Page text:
Local News

  • Bell edges Desmond in District 4 primary

    Ryan Bell defeated Noel Desmond in the Republican primary election for the District 4 County Commission seat Tuesday, closely advancing to November’s general election by a mere 36 votes.

    It was Levy County’s only local race on the ballot in the primary election, held on a day of poor weather and low turnout. Of the 21,415 registered voters in the county, 24.97 percent turned out to vote.

  • Jobless rate up in Levy

    While Florida was marking a rise in unemployment to 12 percent in July, Levy County's jobless rate rose by three-tenths of a point to 13.4 percent in July from June's 13.1 percent.

    It was much the same news in Marion County where unemployment in July was 14.1 percent and for Citrus County where it was 13.7 percent.

  • City officials: Fowlers Bluff fire board being difficult

    Chiefland Fire Rescue will continue to provide service to Otter Creek and Fowlers Bluff  because both are without official fire departments, Chiefland city officials said Monday night.  However, Chiefland officials are taking two different approaches to the service agreements with those cities.

    The commission voted unanimously to both approve a contract for fire and emergency services with Otter Creek and to discuss with county officials how to provide service to Fowlers Bluff without dealing with its board.

  • Levy schools eligible for federal funding

    Florida was awarded about $700 million for education from the federal government’s Race to the Top program on Tuesday.

    The School Board of Levy County is eligible to receive $1.1 million over four years from the program, despite not receiving all three required signatures during the application process. The funds are to be used for school improvement and education innovation.

  • Local bondsmen say sour economy is keeping people in jail

    You won’t find Dog the Bounty Hunter in Florida but you will find Berlon Weeks and David Stone, Levy County’s two bail bondsmen.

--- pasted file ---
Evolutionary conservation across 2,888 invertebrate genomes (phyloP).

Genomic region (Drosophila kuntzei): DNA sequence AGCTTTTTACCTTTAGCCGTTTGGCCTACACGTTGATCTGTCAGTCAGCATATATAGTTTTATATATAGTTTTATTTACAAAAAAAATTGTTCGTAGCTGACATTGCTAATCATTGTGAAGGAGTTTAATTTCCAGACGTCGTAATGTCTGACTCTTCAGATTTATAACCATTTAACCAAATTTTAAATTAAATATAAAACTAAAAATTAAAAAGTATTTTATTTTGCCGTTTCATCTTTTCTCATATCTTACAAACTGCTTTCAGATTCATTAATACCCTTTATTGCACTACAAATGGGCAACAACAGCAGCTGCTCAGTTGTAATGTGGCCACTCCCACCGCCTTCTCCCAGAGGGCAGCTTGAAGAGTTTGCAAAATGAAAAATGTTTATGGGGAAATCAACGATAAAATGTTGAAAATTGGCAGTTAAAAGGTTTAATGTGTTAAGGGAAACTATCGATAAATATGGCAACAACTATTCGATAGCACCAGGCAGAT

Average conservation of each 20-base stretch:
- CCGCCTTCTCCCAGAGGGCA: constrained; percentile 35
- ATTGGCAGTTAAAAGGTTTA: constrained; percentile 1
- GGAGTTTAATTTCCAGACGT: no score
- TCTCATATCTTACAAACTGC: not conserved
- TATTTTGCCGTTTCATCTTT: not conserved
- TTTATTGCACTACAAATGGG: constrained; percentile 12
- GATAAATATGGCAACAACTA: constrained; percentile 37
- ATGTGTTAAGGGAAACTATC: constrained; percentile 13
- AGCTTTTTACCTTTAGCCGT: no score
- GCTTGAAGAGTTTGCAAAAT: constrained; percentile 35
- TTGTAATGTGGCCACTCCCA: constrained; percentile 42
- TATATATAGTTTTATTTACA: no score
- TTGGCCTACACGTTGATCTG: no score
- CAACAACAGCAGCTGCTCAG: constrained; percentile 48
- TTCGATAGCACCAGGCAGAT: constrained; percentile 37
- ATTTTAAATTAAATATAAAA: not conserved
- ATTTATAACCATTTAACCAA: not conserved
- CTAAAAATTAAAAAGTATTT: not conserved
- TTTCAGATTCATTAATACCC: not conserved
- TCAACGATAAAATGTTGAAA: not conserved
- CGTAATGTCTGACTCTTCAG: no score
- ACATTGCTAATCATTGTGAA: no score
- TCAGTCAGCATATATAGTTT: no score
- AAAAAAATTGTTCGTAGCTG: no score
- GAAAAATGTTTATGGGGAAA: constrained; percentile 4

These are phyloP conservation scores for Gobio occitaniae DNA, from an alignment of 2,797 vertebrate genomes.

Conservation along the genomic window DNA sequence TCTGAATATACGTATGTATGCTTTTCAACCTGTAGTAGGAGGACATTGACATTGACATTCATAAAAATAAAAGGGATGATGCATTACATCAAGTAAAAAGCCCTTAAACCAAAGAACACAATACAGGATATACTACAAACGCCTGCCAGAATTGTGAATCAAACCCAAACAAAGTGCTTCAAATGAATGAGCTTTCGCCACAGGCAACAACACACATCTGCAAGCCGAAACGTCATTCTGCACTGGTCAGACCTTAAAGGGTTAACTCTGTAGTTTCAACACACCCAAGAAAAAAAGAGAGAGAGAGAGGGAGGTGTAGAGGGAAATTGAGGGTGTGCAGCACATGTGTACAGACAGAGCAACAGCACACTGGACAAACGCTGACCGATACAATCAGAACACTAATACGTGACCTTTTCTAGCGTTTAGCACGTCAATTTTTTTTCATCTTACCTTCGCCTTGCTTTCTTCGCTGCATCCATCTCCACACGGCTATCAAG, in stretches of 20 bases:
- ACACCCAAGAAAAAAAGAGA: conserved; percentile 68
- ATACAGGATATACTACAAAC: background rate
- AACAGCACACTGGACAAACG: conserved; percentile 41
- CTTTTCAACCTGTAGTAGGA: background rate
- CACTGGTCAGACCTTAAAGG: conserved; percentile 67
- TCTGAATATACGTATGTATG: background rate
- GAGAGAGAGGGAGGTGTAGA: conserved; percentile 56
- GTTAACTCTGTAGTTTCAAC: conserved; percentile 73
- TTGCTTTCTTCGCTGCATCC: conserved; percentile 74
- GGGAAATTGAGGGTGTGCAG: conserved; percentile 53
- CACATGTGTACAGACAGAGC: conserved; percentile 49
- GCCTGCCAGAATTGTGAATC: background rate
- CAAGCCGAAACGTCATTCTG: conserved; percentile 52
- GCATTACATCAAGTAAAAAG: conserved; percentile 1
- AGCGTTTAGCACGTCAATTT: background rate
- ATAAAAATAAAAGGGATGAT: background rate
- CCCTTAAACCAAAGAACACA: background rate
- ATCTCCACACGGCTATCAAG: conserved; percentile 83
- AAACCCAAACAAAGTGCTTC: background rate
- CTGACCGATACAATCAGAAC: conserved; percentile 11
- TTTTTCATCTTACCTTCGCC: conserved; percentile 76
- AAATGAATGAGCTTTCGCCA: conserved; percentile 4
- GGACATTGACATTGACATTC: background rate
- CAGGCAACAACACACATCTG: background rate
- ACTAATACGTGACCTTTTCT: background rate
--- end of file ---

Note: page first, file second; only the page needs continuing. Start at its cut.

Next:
The two are in the business of assisting people get out of jail when they’re checkbooks are depleted.

    Becoming a licensed and insured bail bondsman is a five-step process, Weeks said.

  • Lawson: Repeal septic tank requirement

    TALLAHASSEE —A bill passed earlier this year meant to protect springs, in part by requiring septic tank inspections every five years, is too expensive in a tight economy and should be repealed, state Sen. Al Lawson said Tuesday.

    Lawson, D-Tallahassee and a candidate for Congress, sent a letter to Senate President Jeff Atwater, R-North Palm Beach, asking that legislation to repeal the requirement be brought up if lawmakers return later this year to address economic issues.

  • TRIM notices mailed out on Friday

    Levy County Property Appraiser Oz Barker told the Chiefland Rotary Club there is one thing everyone should keep in mind about his work. "I don't do taxes, I do assessments," he said addressing the group on Aug. 11.

  • Commission approves thinned down budget

    The Levy County Commission has a workable budget on the table, but they are not yet finished with it and the margin for error – handling emergencies — is only $500,000.  Deputy Clerk Sheila Rees, who handles county finances, said the budget document drawn up by her, County Coordinator Freddie Moody and Clerk of Courts Danny Shipp uses $4.5 million in reserves to balance the county’s accounts and has only $500,000 to cover emergency expenditures in the $53 million budget. “That’s not a real safe place to be, having reserves of o

  • Plans for Chiefland solar farm up in the air

    A Miami developer and business owner says he wants to build a 50-acre solar farm in Chiefland. Carl Nurse, managing director of Solargy Systems Inc., said Monday he's trying to pull funding together for the project, which, according to Nurse, could cost as much as $80 million.

  • Williston pursues solar power system

    Looking for ways to help both residents and the environment, the city of Williston is taking a ginormous leap into the 21st century by pursuing a solar energy system to power the city. Tuesday city leaders met with interested residents and elected officials to pitch their plan that will make Williston less dependent on fossil fuels. City Manager Marcus Collins and Adam Hall, the city’s project manager and land development regulations administrator, gave a 30-minute overview of their vision for the city to about 30 people that included State Reps.